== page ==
300 different skate and scooter wheels
Skate wheel tutorial
Skate wheels are measured by 1) height and 2) hardness. Consider the numbers 76mm x 82a. This means the wheel is 76mm tall and 82a hard. 76mm is plain enough. A millimeter equals .03937 of an inch, so that 76mm means the wheel stands 2.992 inches tall. While we're at it, all our inline skate and most of our scooter wheels are 24mm wide. A very few kids' inline skate wheels are 18mm wide, but we do not carry them. Finally, skateboard and longboard wheels are normally much wider than 24mm, but we normally note that in our descriptions.
Hardness is measured by durometer ("a"), so that an 80a is harder than a 74a. This system is abused, however, by manufacturers who claim, for example, that some of their wheels are are as hard as diamonds ("100a"), the highest end of the durometer scale. Also, it is difficult for manufacturers to actually achieve the durometer they are aiming for, so that it is common for a wheel marked 82a to actually measure 78a. Absent a relatively sophisticated measuring instrument, however, the durometer rating system is the best we have going, and we can always use our teeth and fingernails to compare the hardness of one wheel to another.
Profile (see diagram above) is another wheel consideration. Most recreational and hockey wheels have a recreational or medium profile. Most aggressive wheels have a wide or flat profile. A few hockey wheel carry a full-radius or round profile, and a few racing wheels have a narrow profile.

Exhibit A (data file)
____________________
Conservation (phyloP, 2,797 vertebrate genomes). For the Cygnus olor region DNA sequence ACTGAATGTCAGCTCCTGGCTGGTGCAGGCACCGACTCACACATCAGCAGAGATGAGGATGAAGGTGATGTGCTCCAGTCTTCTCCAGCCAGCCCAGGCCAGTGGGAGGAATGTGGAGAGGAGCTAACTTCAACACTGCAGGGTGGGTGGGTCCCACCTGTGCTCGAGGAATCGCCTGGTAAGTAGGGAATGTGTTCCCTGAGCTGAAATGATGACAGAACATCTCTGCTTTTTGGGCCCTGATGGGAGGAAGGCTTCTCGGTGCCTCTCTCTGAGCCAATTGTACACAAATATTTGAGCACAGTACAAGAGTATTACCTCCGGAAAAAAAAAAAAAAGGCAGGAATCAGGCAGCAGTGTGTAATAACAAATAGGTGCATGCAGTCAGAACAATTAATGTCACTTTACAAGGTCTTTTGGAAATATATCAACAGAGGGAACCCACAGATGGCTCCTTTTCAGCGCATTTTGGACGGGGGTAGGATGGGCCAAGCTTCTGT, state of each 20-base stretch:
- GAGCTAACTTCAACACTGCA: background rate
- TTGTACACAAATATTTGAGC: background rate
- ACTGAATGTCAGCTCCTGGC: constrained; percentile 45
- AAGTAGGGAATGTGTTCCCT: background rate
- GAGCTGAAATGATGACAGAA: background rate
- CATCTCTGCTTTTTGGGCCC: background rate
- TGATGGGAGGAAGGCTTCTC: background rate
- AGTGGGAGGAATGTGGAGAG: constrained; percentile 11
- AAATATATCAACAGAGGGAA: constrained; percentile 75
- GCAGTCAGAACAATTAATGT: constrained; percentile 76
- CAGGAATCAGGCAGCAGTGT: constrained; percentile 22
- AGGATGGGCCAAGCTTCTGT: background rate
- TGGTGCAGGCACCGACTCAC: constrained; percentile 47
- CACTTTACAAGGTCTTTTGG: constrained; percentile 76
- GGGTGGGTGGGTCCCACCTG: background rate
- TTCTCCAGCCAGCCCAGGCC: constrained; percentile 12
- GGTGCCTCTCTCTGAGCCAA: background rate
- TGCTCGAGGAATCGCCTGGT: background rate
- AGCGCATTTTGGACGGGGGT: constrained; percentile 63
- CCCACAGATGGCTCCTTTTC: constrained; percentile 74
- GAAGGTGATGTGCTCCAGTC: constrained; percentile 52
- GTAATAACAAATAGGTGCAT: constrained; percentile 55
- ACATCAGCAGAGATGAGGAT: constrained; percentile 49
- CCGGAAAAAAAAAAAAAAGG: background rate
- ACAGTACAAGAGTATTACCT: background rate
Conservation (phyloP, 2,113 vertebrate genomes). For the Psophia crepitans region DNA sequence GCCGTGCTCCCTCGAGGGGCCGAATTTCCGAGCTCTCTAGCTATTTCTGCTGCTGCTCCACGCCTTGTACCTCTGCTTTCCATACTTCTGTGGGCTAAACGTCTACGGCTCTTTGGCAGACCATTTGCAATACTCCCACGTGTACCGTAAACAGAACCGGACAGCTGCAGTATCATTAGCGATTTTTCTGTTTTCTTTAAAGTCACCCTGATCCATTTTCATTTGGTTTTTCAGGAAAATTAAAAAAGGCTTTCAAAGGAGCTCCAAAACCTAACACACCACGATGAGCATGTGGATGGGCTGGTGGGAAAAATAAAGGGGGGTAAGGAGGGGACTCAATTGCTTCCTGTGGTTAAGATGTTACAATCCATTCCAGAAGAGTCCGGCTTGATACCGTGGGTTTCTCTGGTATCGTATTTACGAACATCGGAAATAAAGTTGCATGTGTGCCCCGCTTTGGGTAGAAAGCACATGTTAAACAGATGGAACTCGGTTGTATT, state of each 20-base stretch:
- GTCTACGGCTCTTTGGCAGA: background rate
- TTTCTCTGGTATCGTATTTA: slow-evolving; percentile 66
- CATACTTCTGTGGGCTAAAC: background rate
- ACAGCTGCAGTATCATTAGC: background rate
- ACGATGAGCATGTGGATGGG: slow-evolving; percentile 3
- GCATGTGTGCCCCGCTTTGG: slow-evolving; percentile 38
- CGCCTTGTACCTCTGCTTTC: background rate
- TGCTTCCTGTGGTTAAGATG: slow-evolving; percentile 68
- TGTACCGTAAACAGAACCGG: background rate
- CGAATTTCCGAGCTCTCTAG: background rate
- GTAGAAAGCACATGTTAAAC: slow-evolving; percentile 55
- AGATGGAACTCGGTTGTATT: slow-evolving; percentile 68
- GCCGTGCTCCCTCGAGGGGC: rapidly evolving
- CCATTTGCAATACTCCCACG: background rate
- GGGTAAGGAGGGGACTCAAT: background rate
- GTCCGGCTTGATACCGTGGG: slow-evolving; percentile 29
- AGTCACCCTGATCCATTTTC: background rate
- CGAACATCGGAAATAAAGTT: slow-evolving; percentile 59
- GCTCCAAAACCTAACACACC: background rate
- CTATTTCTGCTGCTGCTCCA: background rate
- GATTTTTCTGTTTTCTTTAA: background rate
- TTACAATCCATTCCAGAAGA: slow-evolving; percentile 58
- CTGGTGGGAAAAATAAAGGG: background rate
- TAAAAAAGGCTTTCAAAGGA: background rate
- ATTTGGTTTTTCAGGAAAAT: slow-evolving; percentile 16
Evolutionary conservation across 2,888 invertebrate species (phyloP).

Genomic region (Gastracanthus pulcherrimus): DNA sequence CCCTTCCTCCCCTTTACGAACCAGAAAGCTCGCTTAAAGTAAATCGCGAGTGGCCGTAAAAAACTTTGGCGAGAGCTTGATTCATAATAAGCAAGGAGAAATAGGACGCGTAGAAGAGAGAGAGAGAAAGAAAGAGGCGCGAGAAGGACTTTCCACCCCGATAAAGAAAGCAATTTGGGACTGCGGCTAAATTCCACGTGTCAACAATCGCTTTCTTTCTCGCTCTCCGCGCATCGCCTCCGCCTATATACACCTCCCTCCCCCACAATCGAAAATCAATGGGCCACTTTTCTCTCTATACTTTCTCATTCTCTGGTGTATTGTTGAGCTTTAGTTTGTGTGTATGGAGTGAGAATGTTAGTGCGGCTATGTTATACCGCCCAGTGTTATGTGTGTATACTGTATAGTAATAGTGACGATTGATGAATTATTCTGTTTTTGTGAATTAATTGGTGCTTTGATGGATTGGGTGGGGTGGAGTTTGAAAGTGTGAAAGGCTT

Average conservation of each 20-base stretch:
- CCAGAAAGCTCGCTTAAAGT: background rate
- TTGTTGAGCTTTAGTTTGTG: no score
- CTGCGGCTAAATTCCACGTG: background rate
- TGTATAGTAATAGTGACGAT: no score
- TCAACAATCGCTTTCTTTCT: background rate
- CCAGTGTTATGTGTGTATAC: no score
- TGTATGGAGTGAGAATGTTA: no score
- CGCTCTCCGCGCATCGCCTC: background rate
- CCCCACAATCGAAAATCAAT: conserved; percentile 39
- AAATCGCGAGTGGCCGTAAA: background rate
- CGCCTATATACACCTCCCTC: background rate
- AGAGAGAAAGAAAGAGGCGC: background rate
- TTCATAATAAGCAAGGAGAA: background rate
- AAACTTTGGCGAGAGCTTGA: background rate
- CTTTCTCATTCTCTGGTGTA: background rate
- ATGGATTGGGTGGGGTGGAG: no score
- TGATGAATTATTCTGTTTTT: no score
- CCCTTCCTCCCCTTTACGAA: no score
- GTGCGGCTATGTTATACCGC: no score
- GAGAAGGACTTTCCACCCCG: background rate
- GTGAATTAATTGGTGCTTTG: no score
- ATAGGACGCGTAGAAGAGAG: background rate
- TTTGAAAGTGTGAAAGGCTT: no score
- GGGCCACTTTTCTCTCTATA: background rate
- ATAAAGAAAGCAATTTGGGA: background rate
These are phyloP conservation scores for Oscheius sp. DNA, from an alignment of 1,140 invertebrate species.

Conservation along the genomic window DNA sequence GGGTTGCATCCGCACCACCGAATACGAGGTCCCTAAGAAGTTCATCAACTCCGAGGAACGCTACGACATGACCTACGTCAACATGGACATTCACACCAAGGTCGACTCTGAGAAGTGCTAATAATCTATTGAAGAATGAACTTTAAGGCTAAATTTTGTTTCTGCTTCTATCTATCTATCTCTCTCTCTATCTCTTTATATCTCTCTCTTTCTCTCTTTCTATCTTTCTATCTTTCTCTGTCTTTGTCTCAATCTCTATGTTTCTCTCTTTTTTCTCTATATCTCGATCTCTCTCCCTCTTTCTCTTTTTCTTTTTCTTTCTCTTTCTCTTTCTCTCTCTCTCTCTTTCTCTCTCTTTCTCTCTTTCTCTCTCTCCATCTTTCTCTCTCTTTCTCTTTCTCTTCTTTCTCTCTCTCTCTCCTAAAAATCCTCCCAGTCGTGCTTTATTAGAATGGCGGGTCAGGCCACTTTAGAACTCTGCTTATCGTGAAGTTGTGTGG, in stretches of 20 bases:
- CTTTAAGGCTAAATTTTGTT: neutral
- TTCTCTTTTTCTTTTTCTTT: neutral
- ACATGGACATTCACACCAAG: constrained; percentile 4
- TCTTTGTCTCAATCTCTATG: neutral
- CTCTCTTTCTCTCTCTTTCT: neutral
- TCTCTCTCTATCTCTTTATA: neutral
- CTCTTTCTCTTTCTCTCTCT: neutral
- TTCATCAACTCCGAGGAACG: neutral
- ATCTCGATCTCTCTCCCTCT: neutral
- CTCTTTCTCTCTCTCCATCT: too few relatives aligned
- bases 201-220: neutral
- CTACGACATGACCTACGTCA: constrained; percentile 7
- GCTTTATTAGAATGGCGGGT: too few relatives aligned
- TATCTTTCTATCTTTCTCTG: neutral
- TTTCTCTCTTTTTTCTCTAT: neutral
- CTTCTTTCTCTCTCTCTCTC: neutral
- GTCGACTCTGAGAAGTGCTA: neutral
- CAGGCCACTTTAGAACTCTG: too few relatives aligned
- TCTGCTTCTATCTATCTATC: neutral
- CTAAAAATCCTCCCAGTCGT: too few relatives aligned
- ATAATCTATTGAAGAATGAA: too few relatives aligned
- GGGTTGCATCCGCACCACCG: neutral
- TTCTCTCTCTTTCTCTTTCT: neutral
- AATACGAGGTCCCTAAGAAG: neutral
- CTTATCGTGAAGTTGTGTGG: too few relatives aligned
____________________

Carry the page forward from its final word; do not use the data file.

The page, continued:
Rebound is measure of energy returned and usually the principal determinent of wheel quality and speed. Rebound is the principal determinent of how satisfactorily a wheel feels skating on it. Rebound is also the least documented of all wheel measures. We know of no manufacturer which readily admits the rebound of its wheels. Generally, American manufacturers offer higher rebound than European and especially Asian manufacturers, but with so many American-branded wheels made overseas, it is difficult to know anymore. Consequently, your easiest determinent is bounce. How high does the wheel bounce when dropped on a hard surface.
Finally, the core or hub of a wheel depends on the intended use of the wheel. Aggressive wheels destined for a lot of abuse have little or no core. They are generally all urethane, all wheel. Hockey wheels often have heavy duty cores to take the repetitive stress of twisting and turning. The result of these core designs is a heavier, more durable wheel. Racing wheels have tall, light, spidery hubs intended to reduce the overall weight of the wheel.
Which skate wheel for you? Hockey wheels often function fine as recreational wheels, but do not expect a recreational wheel to function well as a hockey wheel because the core is not designed to take the stress of a hockey game. For the same reason, do not attempt to use a recreational wheel as an aggressive wheel.
Soft wheels grip. Hard wheels slip. Soft wheels wear rapidly. Hard wheels wear slowly. Soft wheels are kinder to your knees. Hard wheels tend to be faster. Soft wheels are quieter. Skaters assume the best way to save money is to buy the hardest wheel they can find for the lowest price. Well, OK so long as you don't get into slippery surfaces that earn you a broken sturnum for the sake of a $4 savings.